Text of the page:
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October 30, 2017

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We're All Runners

Each of us arrive at running via a different path and RADrabbbit Lindsay Kremer of High Point, North Carolina is no different. In her rabbit chatter, she tells us more about what running means to her and why the only important thing that makes us all runners, is that we just love to run.

I started running as a way to get in shape. With a demanding work schedule, I didn’t have to worry about making it to a certain class on time or paying membership dues. I just ran when I wanted to; when I had the time too. That sparked a beautiful relationship that has gone from running two days a week to running four, then six days a week and genuinely loving more intense training periods.

That love and dedication has helped me to take 37 minutes off of my half-marathon PR and flirt with running a sub two-hour half soon, hopefully this fall! Much of the good running has done in my life stems from a comment which will continue to fuel my passion for running for the rest of my life: You don’t look like a runner. No one should ever tell you what a runner should look like because every runner is unique. While no, I am not built like a stereotypical elite runner, it does not make me any less of a runner. I run thirty plus mile weeks and diligently keep up with my strength training, always pushing myself to run faster and train harder. I truly believe if you have a body and you run, you have a runner’s body.

That is the amazing thing about the running community, we welcome you whether you just started or have been running for 50 years.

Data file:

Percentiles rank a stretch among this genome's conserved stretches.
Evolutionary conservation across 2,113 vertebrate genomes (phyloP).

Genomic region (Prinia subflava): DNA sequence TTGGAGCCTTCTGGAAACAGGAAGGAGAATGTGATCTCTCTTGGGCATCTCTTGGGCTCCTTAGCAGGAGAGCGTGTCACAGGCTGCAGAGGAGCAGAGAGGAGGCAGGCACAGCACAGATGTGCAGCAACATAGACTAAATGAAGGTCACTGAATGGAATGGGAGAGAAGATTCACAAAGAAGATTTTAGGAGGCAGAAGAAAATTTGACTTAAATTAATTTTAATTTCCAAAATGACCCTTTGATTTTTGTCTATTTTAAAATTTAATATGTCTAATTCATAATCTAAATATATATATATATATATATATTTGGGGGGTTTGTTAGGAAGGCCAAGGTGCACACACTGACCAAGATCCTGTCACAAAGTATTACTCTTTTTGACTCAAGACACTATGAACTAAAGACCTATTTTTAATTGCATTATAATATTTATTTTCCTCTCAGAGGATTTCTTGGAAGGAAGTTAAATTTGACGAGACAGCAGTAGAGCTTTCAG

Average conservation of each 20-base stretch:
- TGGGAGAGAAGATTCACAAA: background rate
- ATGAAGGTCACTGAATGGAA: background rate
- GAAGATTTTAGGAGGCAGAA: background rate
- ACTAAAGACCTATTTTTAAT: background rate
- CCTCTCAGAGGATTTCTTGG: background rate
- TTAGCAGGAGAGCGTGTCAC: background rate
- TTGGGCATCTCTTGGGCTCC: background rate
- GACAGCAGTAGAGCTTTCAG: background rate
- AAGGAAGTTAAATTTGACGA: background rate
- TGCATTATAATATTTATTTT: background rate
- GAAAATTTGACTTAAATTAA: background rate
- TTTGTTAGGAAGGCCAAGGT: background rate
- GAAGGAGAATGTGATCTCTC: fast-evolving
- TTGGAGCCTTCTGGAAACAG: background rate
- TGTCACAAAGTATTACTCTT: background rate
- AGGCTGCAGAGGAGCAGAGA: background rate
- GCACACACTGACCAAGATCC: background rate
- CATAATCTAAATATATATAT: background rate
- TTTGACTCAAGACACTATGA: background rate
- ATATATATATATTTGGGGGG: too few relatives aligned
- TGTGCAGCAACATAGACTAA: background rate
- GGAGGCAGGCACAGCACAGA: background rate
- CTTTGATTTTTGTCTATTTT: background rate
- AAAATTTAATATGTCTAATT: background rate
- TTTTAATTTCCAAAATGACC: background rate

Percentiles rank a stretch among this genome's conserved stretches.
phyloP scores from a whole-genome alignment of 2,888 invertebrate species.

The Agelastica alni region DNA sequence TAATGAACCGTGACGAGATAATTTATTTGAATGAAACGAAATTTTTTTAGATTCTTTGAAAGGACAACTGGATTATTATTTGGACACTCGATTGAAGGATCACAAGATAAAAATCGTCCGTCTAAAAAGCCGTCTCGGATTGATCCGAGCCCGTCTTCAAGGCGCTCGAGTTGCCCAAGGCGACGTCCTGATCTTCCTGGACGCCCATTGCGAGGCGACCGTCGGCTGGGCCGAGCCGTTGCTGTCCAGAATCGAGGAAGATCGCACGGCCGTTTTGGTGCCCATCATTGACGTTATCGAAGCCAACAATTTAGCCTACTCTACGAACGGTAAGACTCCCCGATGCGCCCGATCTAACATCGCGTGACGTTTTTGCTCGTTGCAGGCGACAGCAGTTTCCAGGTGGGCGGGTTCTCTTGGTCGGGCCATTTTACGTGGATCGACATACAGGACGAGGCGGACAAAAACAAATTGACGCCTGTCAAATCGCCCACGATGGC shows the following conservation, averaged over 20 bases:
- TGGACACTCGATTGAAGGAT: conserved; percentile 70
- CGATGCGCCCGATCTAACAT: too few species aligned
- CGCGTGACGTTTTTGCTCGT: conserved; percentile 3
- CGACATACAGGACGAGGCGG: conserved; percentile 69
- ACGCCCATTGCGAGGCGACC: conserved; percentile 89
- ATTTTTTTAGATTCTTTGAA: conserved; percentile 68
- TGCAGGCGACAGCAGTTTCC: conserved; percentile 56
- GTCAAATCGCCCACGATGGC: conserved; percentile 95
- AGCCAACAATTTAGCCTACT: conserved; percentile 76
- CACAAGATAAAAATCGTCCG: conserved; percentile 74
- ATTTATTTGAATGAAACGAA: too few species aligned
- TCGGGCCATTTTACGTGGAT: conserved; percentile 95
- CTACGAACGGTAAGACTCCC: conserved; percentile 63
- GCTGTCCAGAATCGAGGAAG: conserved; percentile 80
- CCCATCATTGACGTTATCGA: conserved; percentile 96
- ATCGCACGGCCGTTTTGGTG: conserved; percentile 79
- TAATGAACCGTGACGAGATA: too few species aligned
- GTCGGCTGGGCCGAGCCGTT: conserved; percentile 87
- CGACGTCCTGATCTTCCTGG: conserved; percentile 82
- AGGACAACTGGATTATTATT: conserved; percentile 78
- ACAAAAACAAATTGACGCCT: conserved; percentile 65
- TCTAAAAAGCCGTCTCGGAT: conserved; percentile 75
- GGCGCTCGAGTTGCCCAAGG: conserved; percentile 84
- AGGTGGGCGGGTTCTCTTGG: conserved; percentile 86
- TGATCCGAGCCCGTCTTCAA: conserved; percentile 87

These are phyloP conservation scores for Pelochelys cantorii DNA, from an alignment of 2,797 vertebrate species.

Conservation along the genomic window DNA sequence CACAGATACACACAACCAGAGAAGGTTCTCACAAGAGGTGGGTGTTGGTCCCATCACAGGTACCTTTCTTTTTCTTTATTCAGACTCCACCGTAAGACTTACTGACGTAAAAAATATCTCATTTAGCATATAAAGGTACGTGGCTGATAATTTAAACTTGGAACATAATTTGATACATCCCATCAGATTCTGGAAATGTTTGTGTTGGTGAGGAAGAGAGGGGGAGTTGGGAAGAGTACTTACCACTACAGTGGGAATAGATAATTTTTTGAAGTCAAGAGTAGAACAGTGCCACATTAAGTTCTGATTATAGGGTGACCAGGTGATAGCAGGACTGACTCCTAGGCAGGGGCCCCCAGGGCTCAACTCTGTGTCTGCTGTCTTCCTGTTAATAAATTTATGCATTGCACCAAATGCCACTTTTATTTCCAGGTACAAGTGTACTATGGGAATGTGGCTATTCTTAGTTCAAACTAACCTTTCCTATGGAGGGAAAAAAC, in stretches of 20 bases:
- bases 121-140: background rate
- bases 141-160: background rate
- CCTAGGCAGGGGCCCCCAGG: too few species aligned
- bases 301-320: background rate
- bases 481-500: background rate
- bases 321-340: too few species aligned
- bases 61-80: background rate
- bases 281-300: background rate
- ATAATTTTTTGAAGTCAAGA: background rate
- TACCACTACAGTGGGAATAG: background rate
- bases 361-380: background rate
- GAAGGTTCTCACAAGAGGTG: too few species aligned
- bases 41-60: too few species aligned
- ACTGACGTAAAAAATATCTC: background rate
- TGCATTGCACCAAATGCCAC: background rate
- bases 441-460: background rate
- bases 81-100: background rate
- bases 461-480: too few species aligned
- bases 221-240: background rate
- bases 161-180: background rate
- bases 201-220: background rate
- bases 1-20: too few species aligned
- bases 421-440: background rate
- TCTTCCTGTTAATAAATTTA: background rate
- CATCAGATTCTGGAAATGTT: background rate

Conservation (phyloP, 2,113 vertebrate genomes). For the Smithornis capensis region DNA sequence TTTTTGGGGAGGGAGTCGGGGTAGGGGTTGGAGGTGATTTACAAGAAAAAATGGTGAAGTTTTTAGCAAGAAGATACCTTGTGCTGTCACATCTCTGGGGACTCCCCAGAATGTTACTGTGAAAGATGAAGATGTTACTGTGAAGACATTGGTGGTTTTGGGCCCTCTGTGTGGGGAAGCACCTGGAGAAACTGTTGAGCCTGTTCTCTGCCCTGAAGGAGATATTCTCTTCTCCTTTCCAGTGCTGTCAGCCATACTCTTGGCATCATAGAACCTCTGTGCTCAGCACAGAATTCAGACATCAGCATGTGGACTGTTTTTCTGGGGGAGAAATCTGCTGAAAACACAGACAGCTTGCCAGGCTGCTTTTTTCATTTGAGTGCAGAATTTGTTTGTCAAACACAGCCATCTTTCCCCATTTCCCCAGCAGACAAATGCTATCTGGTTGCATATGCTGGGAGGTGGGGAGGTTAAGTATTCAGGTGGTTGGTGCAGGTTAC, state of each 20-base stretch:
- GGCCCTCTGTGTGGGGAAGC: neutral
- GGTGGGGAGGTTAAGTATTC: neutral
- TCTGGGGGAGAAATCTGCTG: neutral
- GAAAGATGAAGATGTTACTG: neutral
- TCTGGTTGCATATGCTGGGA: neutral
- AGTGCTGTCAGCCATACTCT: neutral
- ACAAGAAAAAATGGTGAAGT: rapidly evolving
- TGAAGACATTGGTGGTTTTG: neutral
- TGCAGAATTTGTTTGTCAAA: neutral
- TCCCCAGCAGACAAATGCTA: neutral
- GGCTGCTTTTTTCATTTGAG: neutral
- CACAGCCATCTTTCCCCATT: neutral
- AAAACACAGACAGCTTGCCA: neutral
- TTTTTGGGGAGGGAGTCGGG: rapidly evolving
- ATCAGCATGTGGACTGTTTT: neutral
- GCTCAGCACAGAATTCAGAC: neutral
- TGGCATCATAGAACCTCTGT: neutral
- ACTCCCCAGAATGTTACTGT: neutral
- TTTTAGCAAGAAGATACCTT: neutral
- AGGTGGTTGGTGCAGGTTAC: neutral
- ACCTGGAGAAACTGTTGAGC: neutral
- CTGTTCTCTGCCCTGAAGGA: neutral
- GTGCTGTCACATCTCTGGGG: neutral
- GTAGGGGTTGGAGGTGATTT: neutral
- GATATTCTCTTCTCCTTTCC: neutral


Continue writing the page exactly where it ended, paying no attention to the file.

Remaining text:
We will celebrate the first time you run a mile without stopping just as much as the person who scored themselves a PR. With all the goodness that comes from the inspiration I find in the running community, there is still a dark side that can come from within. It's the perception of yourself that can either build me up to achieve my highest potential, or if I choose to let it, can bring me to a low place with no motivation to train.

Like many people who start running to get in shape, the more I ran and the better care I took of myself led me to loosing some weight. Initially, instead of celebrating victories like setting new PR’s and become fitter I couldn't help but think I still didn’t look like my running idols. But my perception was off: burning thousands of calories and becoming a stronger runner didn't mean I was going to look like an Olympian. But hey, news flash to me, I can be myself and be the strongest runner I know. I certainly will continue to put forth my best effort to continue improving everyday. 

I learned quickly, it's not fair to try and compare myself to any other runner, whether they be a professional or just beginning. We're all on our own, personal running journey. I firmly believe that the training I put in makes me a better employee, fiancée and daughter too. It enriches my entire life in a very special way.

Whenever I am having a day where maybe I don’t feel like my normal happy self, I look to the people I run with. The tribe I surround myself with, the RADrabbit squad around the world consistently reminds me how supportive and amazing this community really is, and that regardless of what type of runner I look like, I am a runner. Just like you and everyone else.

At the end of the day, what I think of myself is the only thing that matters. That voice is the only thing that is going to help me pour my heart into my next PR and continue to become a better runner, chasing my dreams one day at a time. 


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